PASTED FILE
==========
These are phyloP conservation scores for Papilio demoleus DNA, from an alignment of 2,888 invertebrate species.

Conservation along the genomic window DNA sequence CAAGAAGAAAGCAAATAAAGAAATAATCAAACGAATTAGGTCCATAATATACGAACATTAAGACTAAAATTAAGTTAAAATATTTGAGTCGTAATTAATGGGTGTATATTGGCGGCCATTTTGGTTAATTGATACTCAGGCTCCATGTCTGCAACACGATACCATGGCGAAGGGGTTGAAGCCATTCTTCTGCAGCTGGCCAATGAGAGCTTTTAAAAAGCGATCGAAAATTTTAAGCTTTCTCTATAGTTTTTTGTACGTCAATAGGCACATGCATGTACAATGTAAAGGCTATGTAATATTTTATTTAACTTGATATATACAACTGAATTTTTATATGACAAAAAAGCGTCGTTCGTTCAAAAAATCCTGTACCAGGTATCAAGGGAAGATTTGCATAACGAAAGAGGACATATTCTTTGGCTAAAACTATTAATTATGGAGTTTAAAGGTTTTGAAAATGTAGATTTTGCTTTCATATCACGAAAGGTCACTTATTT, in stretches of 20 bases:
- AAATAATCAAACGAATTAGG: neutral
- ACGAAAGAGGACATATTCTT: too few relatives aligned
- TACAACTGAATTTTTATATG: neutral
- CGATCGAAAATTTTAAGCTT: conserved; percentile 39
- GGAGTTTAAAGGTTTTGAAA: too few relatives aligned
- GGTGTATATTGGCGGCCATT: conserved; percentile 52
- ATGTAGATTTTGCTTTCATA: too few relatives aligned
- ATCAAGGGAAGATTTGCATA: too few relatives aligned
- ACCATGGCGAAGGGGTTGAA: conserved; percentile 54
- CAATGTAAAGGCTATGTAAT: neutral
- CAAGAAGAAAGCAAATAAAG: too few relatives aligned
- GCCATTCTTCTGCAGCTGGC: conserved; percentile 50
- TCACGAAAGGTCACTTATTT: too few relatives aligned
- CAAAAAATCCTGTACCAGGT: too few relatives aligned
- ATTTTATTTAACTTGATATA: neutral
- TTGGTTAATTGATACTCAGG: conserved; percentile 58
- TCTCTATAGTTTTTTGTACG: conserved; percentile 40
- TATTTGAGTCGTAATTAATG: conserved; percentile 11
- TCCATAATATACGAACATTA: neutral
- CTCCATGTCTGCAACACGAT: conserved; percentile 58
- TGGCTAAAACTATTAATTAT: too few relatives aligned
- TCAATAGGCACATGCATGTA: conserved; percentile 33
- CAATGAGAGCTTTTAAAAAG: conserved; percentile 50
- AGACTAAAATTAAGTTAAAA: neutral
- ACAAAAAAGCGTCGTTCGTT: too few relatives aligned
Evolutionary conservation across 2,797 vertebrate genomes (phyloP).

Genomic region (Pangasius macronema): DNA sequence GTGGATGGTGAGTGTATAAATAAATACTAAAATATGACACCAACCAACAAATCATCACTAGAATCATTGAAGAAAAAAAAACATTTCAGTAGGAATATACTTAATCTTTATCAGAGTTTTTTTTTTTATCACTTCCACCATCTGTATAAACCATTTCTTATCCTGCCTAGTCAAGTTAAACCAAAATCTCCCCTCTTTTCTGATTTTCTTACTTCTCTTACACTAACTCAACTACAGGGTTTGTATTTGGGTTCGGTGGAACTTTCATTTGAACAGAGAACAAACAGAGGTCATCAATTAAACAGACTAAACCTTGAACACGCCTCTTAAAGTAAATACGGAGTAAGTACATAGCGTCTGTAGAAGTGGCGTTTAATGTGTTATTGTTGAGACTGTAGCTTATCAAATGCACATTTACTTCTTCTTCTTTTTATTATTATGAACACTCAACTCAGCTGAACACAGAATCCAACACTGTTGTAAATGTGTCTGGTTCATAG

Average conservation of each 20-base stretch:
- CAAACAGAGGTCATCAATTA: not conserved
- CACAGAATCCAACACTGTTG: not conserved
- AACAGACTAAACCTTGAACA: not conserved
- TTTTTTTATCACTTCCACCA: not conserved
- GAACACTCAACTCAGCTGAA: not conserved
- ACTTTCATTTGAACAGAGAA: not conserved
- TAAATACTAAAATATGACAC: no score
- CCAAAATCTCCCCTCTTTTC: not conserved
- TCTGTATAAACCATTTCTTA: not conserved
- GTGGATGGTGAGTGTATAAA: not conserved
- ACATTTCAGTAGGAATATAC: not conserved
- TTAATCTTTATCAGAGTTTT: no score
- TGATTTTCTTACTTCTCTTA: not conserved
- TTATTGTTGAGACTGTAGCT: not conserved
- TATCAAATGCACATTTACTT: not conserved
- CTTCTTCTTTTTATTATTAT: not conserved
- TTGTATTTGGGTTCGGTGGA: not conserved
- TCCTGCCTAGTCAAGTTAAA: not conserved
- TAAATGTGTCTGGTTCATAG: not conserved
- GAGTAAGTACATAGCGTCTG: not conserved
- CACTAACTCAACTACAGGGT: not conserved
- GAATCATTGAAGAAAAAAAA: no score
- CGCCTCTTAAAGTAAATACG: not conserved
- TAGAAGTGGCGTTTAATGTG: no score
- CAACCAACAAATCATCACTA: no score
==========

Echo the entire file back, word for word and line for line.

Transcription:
These are phyloP conservation scores for Papilio demoleus DNA, from an alignment of 2,888 invertebrate species.

Conservation along the genomic window DNA sequence CAAGAAGAAAGCAAATAAAGAAATAATCAAACGAATTAGGTCCATAATATACGAACATTAAGACTAAAATTAAGTTAAAATATTTGAGTCGTAATTAATGGGTGTATATTGGCGGCCATTTTGGTTAATTGATACTCAGGCTCCATGTCTGCAACACGATACCATGGCGAAGGGGTTGAAGCCATTCTTCTGCAGCTGGCCAATGAGAGCTTTTAAAAAGCGATCGAAAATTTTAAGCTTTCTCTATAGTTTTTTGTACGTCAATAGGCACATGCATGTACAATGTAAAGGCTATGTAATATTTTATTTAACTTGATATATACAACTGAATTTTTATATGACAAAAAAGCGTCGTTCGTTCAAAAAATCCTGTACCAGGTATCAAGGGAAGATTTGCATAACGAAAGAGGACATATTCTTTGGCTAAAACTATTAATTATGGAGTTTAAAGGTTTTGAAAATGTAGATTTTGCTTTCATATCACGAAAGGTCACTTATTT, in stretches of 20 bases:
- AAATAATCAAACGAATTAGG: neutral
- ACGAAAGAGGACATATTCTT: too few relatives aligned
- TACAACTGAATTTTTATATG: neutral
- CGATCGAAAATTTTAAGCTT: conserved; percentile 39
- GGAGTTTAAAGGTTTTGAAA: too few relatives aligned
- GGTGTATATTGGCGGCCATT: conserved; percentile 52
- ATGTAGATTTTGCTTTCATA: too few relatives aligned
- ATCAAGGGAAGATTTGCATA: too few relatives aligned
- ACCATGGCGAAGGGGTTGAA: conserved; percentile 54
- CAATGTAAAGGCTATGTAAT: neutral
- CAAGAAGAAAGCAAATAAAG: too few relatives aligned
- GCCATTCTTCTGCAGCTGGC: conserved; percentile 50
- TCACGAAAGGTCACTTATTT: too few relatives aligned
- CAAAAAATCCTGTACCAGGT: too few relatives aligned
- ATTTTATTTAACTTGATATA: neutral
- TTGGTTAATTGATACTCAGG: conserved; percentile 58
- TCTCTATAGTTTTTTGTACG: conserved; percentile 40
- TATTTGAGTCGTAATTAATG: conserved; percentile 11
- TCCATAATATACGAACATTA: neutral
- CTCCATGTCTGCAACACGAT: conserved; percentile 58
- TGGCTAAAACTATTAATTAT: too few relatives aligned
- TCAATAGGCACATGCATGTA: conserved; percentile 33
- CAATGAGAGCTTTTAAAAAG: conserved; percentile 50
- AGACTAAAATTAAGTTAAAA: neutral
- ACAAAAAAGCGTCGTTCGTT: too few relatives aligned
Evolutionary conservation across 2,797 vertebrate genomes (phyloP).

Genomic region (Pangasius macronema): DNA sequence GTGGATGGTGAGTGTATAAATAAATACTAAAATATGACACCAACCAACAAATCATCACTAGAATCATTGAAGAAAAAAAAACATTTCAGTAGGAATATACTTAATCTTTATCAGAGTTTTTTTTTTTATCACTTCCACCATCTGTATAAACCATTTCTTATCCTGCCTAGTCAAGTTAAACCAAAATCTCCCCTCTTTTCTGATTTTCTTACTTCTCTTACACTAACTCAACTACAGGGTTTGTATTTGGGTTCGGTGGAACTTTCATTTGAACAGAGAACAAACAGAGGTCATCAATTAAACAGACTAAACCTTGAACACGCCTCTTAAAGTAAATACGGAGTAAGTACATAGCGTCTGTAGAAGTGGCGTTTAATGTGTTATTGTTGAGACTGTAGCTTATCAAATGCACATTTACTTCTTCTTCTTTTTATTATTATGAACACTCAACTCAGCTGAACACAGAATCCAACACTGTTGTAAATGTGTCTGGTTCATAG

Average conservation of each 20-base stretch:
- CAAACAGAGGTCATCAATTA: not conserved
- CACAGAATCCAACACTGTTG: not conserved
- AACAGACTAAACCTTGAACA: not conserved
- TTTTTTTATCACTTCCACCA: not conserved
- GAACACTCAACTCAGCTGAA: not conserved
- ACTTTCATTTGAACAGAGAA: not conserved
- TAAATACTAAAATATGACAC: no score
- CCAAAATCTCCCCTCTTTTC: not conserved
- TCTGTATAAACCATTTCTTA: not conserved
- GTGGATGGTGAGTGTATAAA: not conserved
- ACATTTCAGTAGGAATATAC: not conserved
- TTAATCTTTATCAGAGTTTT: no score
- TGATTTTCTTACTTCTCTTA: not conserved
- TTATTGTTGAGACTGTAGCT: not conserved
- TATCAAATGCACATTTACTT: not conserved
- CTTCTTCTTTTTATTATTAT: not conserved
- TTGTATTTGGGTTCGGTGGA: not conserved
- TCCTGCCTAGTCAAGTTAAA: not conserved
- TAAATGTGTCTGGTTCATAG: not conserved
- GAGTAAGTACATAGCGTCTG: not conserved
- CACTAACTCAACTACAGGGT: not conserved
- GAATCATTGAAGAAAAAAAA: no score
- CGCCTCTTAAAGTAAATACG: not conserved
- TAGAAGTGGCGTTTAATGTG: no score
- CAACCAACAAATCATCACTA: no score